The Terms Of the Debate: The World of Nature (2)

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Central to the scientific world view, is a metaphysical orientation that is centered on nature. All human science, and empirical science, is imprinted with this frame of mind that admits of no greater chain in being, than the causes found within nature itself, its associated phenomena and observed patterns of behavior.

In this regard, the natural world represents the ultimate reality, the whole of reality and in truth, the sole reality. In naturalism, this world view finds its philosophical expression, the principles of which set up the foundation of the scientific enterprise.

In fact, science adopts the philosophical position as a method of inquiry and thus seeks no explanation for real-world phenomena, beyond the causes found within nature, that is, that whole universe of being, perceptible to the senses, amenable to observation and susceptible to experimentation.

Consequently, such an attitude of mind and of spirit, excludes an appeal to any supernatural cause whatever in the explanation of created nature, in its evolution and even the existence of man and his own finality. In this respect, naturalism is decidedly agnostic in its mind and in its practice, and imperceptibly, quite atheistic in its spirit.

In the greater and deeper knowledge of the preceding elements, it can safely be concluded that the rules of any engagement surrounding the topic at hand, namely, that of the reasonability of appealing to the supernatural as a real and causal agent, are inclined to favor the cause of empirical science, and of human science for that matter. If human science by its very method does not admit of any reality other than sense-perceptible nature and seeks no greater reason for explanation above the natural chain of being; it is no surprise that the terms of the debate in the end favor by their very premise, a conclusion that denies the existence and agency of the very Being on whose rationality the intelligibility of the universe is ultimately predicated: God.


The Terms of the Debate

To be more succinct, one can ponder over what constitute the terms of the debate. First and foremost, within the realm of science, is allowed no supernatural principle both as a rational and acceptable position in the attempt to account for the genesis, the evolution and mechanism that maintains the universe and all created reality into being. Furthermore, evidence as it is presented and argued for is to be based on raw data that is perceptible by the senses, raw data which can be quantified, measured and experimented upon. Finally, in the event that, a purported hypothesis is formulated, such as the existence of an Intelligent Cause, it must be tested and repeatedly measured in a manner that is respective of the scientific method, that is, empirical and thus, rational.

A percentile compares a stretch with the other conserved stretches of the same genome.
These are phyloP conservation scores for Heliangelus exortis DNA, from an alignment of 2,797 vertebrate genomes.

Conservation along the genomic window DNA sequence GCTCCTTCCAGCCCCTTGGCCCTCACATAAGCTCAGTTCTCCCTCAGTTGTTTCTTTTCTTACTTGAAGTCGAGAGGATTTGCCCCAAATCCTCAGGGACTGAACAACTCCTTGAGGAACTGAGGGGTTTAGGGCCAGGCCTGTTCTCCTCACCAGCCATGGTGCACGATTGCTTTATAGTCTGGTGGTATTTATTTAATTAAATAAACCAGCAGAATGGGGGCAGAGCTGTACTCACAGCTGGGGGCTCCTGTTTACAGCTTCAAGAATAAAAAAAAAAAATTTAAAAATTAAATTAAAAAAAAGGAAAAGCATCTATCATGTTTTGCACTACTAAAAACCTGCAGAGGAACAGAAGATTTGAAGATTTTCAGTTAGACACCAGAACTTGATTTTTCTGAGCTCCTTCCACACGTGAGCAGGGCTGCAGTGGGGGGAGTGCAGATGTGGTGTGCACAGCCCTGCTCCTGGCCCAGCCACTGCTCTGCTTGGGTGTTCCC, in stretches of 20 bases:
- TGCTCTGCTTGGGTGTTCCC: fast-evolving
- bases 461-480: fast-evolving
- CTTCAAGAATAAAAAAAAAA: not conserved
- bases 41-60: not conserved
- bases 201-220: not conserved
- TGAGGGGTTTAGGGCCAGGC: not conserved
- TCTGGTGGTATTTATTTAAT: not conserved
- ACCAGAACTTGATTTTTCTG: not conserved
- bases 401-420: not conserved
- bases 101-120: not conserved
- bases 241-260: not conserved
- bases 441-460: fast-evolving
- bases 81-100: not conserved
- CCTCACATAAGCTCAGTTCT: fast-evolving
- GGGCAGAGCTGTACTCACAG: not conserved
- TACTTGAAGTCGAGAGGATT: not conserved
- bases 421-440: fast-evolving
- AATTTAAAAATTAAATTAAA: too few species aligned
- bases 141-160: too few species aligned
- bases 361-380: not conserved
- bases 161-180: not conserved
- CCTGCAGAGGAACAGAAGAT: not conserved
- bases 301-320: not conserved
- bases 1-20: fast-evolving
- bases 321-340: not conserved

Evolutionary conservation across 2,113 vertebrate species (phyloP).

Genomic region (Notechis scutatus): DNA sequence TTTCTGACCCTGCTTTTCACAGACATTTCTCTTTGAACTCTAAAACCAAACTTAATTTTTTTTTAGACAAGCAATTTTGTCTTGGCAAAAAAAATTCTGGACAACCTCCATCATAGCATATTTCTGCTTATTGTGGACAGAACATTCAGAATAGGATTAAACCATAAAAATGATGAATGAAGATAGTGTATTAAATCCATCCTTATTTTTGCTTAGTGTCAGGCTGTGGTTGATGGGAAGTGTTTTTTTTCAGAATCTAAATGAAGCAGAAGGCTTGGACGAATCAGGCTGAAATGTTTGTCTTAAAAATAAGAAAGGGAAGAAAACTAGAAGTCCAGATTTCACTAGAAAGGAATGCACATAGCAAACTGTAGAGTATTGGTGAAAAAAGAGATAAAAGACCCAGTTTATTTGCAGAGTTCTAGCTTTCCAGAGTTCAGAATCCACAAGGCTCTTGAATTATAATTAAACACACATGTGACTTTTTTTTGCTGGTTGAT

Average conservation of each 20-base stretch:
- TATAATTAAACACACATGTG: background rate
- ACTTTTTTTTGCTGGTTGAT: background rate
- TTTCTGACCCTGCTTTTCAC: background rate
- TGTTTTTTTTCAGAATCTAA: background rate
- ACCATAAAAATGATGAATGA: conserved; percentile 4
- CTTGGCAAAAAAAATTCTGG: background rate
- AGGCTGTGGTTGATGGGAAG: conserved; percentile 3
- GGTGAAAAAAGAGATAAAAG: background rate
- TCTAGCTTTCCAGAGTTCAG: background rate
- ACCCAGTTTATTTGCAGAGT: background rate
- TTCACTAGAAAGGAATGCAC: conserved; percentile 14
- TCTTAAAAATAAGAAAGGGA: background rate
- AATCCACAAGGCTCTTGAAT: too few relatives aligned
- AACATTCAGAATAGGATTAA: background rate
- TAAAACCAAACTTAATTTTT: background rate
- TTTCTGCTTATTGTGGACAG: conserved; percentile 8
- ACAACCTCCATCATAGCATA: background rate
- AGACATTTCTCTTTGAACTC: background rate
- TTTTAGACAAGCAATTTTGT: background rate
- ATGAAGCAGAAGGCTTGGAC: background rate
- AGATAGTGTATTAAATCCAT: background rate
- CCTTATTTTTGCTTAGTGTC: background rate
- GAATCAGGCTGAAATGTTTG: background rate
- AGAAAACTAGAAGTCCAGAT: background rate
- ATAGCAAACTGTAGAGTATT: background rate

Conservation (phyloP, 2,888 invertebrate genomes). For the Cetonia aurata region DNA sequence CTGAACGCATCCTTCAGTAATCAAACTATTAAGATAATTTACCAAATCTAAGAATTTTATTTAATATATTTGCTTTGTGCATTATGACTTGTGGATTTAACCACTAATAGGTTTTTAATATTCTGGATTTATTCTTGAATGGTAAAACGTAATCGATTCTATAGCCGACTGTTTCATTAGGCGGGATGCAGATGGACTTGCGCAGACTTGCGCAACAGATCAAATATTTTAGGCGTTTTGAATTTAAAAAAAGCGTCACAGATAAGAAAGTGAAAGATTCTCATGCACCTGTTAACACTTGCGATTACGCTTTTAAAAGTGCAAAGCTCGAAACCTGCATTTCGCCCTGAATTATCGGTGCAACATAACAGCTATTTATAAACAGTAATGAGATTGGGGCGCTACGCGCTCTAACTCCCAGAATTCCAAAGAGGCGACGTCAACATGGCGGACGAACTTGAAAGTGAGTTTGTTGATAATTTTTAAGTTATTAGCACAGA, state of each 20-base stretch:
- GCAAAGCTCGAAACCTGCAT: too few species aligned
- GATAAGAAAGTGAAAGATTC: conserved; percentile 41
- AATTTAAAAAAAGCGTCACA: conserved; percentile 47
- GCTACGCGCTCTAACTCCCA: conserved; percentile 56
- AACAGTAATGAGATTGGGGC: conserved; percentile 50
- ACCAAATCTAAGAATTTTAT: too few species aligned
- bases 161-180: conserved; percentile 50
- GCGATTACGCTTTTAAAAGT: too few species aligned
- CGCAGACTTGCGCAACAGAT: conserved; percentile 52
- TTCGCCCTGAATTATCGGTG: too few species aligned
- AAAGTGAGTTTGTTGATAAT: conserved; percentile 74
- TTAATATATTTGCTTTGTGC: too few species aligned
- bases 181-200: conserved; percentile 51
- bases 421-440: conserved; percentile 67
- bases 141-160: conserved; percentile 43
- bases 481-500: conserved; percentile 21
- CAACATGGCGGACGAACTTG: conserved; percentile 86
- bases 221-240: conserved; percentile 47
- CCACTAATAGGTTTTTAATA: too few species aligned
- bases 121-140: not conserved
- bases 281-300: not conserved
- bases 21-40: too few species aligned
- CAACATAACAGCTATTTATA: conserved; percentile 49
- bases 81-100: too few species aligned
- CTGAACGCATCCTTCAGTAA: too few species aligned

Apart from the first rule, it is clear that, there is little ground for debate and as discussion surrounding the existence of the Intelligent Being is involved, there is little reason for concrete and tangible agreement. But that is not all. It seems that the consistent application of the scientific method as it is informed by the naturalistic view of life and of existence, is in itself fraught with its own temptations. Of particular note, is the temptation to accept as a matter of habit, the world view of materialism, both as a metaphysical position and as a respectable scientific source of explanation. In reality, as seen in the continuum of human history, the naturalistic frame of mind does not exclude in principle the existence of the spiritual life in man. In fact, this principle has been admitted to, throughout the ages, more or less as a proof of man’s supernatural origin, and most often as evidence of the intrinsic genius and rational agency found within the world of man and the world of nature. Within the realm of human science, such distinctions no longer seem to exist and in practice, they no longer seem to matter.

Materialism, which essentially reduces the world of nature to matter itself and the power and potentiality found therein, undeniably treats the existence of any free spiritual principle as irrelevant to its methodological inquiry and as useless to its philosophical world view. Indeed, from the point of view of the human sciences, to suggest that man be a composite in his nature, of body and of soul, of matter and of spirit; is itself worthy of the greatest suspicion. In truth, it is seen as an attempt to re-inject into the field of science, a quasi-religious supposition that is not subject to scientific proof, and into the sphere of facts and evidence, a philosophical principle that ends up in the last analysis, a futile reality. Undoubtedly, these principles form in themselves the architecture of a general spirit, an over-arching frame of mind that is instilled into the common man by a process of acculturation that occurs during his years of schooling and habits of reasoning that make part of his higher education. Even further, such an attitude of mind makes part of the world of the common man, of his perception of reality and his mental position on the supernatural and all questions related to its relevance.


The Christian Predicament

In the knowledge of the preceding elements, it can be concluded that the intellectual predicament that the world of faith and of Christian religion find themselves in, is indeed a serious one. Of central importance, is the task of proposing in a rational and intelligible manner, the reality of God’s existence and the evidence of the universe’s Divine Origin.

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